[9] Megan Hennessy, Colorado River Water Rights: Property Rights in Transition, 71 U. Chi. L. Rev. 1661, 1670 (2004), see also David C. Taussig, The Devolution of the No-Injury Standard in Changes Cases of Water Rights, 18 U. Denv. Water L. Rev. 116, 117–18, 144 (2014).

[10] Anne J. Castle & Lawrence J. MacDonnell, An Enhanced Water Bank for Colorado 2 (Getches-Wilkinson Ctr. for Nat. Resources, Energy and the Env’t, Univ. of Colo. Law Sch. (2016), https://www.colorado.edu/law/sites/default/files/An%20Enhanced%20Water%20Bank%20for%20Colorado.pdf.

[11] H.B. 16-1392 §§ 1 (37-80.3-102(1)(a),(b)(I)), 70th Gen. Assemb., 2nd Reg. Sess. (Colo. 2016).

[12] H.B. 16-1392 §§ 1 (37-80.3-104(1),102(a), 70th Gen. Assemb., 2nd Reg. Sess. (Colo. 2016).

[13] H.B. 16-1392 §§ 1 (37-80.3-102(1)(a), 104(2)), 70th Gen. Assemb., 2nd Reg. Sess. (Colo. 2016).

[14] Amanda E. Cronin and Lara B. Fowler, Northwest Water Banking: Meeting Instream and Out of Stream Water Needs in the Pacific Northwest, 102 Water Rep. 10, 10., (Aug. 15, 2012), http://www.coloradowatertrust.org/images/uploads/resources/Northwest_Water_Banking.pdf.

[15] Id.

[16] See Loretta Singletary, Water Banking: What it is and How Does it Work?, W. Resource Issues Educ. Series, no. 6., (n.d.), https://www.unce.unr.edu/publications/files/ho/other/fs9809.pdf. (providing an overview of water banking).

[17] Id.

[18] Mark Squillace, Water Transfers for a Changing Climate, 53 Nat. Res. J. 55, 56 (2013) (stating that “[w]ater markets have special appeal in the western United States where the prior appropriation doctrine favors historic, low-value agricultural water rights over far more valuable domestic water rights”).

[19] Id.

[20] Id. at 62. See also 26th Annual Water Law Conference: Twenty-First Century Water Supply,

Use and Distribution: Do the Rules Still Apply?, 11 U. Den. Water L. Rev. 389, 405–06 (2008)

(“‘[B]uy and dry’ [is] the permanent transfer [of water] from agricultural use to municipal use that can dry the land. . . . [T]he transfer is a one-time deal where municipalities buy shares in a ditch company, often far from the municipality, and the water is permanently removed from irrigation use by the ditch company. The irrigator and the region then can suffer from the limited or lost agricultural productivity resulting from the water transfer.”).

[21] Squillace, supra note 13A, at 62.

[22] Peter D. Nichols, Leah K. Martinsson & Megan Gutwein, All We Really Need to Know We Learned in Kindergarten: Share Everything (Agricultural Water Sharing to Meet Increasing Municipal Water Demands), 27 Colo. Nat. Res., Energy & Envtl. L. Rev. 197, 202–03 (2016).

[23] Id.

[24] H.B. 16-1392 § 1 (37-80.3-104(2)(i)), 70th Gen. Assemb., 2nd Reg. Sess. (Colo. 2016).

[25] Ralph Scanga Jr., Update of Water Banking in the Arkansas Presented to the Interim Water Resources Review Committee, (Aug. 21, 2013), https://www.colorado.gov/pacific/sites/default/files/13WaterResourcesUpdateonWaterBanking.pdf (stating that while some water “deposits” were made into the bank, no withdrawals were ever made).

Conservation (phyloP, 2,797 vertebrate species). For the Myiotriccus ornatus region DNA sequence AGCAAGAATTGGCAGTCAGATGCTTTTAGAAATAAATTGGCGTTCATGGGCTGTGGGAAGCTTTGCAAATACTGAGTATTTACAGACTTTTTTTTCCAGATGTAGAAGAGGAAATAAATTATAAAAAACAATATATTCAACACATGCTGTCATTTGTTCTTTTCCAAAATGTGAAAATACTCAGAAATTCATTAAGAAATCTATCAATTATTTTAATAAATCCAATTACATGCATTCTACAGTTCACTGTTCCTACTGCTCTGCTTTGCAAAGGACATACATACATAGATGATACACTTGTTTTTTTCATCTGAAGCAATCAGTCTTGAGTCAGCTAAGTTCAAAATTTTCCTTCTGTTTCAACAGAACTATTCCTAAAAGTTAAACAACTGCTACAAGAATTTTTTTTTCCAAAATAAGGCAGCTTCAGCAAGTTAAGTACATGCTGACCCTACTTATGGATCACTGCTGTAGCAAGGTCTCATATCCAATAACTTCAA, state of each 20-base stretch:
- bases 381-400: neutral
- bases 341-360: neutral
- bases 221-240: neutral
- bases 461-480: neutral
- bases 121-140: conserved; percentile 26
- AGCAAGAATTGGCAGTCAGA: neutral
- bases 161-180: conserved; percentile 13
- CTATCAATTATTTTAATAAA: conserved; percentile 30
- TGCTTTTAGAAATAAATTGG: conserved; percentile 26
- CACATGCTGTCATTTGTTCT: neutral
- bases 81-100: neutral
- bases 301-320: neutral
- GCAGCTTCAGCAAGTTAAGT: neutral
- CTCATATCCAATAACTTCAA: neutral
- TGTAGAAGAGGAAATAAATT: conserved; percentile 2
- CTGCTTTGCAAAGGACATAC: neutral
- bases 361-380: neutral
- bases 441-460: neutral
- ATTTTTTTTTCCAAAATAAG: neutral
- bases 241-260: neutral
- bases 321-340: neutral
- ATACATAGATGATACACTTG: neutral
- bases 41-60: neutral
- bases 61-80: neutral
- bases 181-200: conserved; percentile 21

[26] Id.

[27] Colorado is divided into seven different management division based on hydrological basins. State of Colo. Dep’t of Nat. Res. Div. of Water Res., Colorado River Basins (2005), https://www.colorado.gov/governor/sites/default/files/documents/colorado_river_basins.pdf.

[28] Hennessy, supra note 7, at 1670. (describing the operation of the “no injury rule” in water transactions).

[29] Id.

[30] Nichols, Martinsson & Gutwein, supra note 14, at 205.

[31] Id. (If there is no opposition, or if a settlement can be reached with any opposing parties, the court can approve the transfer with stipulations, if necessary).

[32] Id. at 206.

[33] See Hennessy, supra note 7, at 1669–70.

[34] See Taussig, supra, note 7, at 144.; See Justice Greg Hobbs, supra note 6, at 72; See Empire Lodge Homeowners’ Ass’n v. Moyer, 39 P.3d 1139, 1157–58 (Colo. 2001) (The burden of showing no injury is on the party seeking the transfer. The challenge of proving a negative leads to both higher costs and greater uncertainty in the outcome of a hearing. In fact, in the Arkansas River Basin, the Colorado Supreme Court has held that there is a presumption of injury that must be overcome for some transfers).

[35]See Hennessy, supra note 7, at 1670; See, e.g., In Re Water Rights of Cent. Colo. Water Conservancy Dist., 147 P.3d 9, 20 (Colo. 2006) (a rather extreme example of how uncertainty regarding the calculation of historic consumptive use can result in the permanent reduction of water rights).

[36] H.B. 16-1392 § 1 (37-80.3-104(2)(e)), 70th Gen. Assemb., 2nd Reg. Sess. (Colo. 2016).

[37] Id. at (g),(k).

[38] Id. at (m)(II)–(III).

[39] Id. at (m)(IV).

[40] Id. at (n)–(r).

[41] Id. at (s).

[42] Id. at (8).

[43] Id.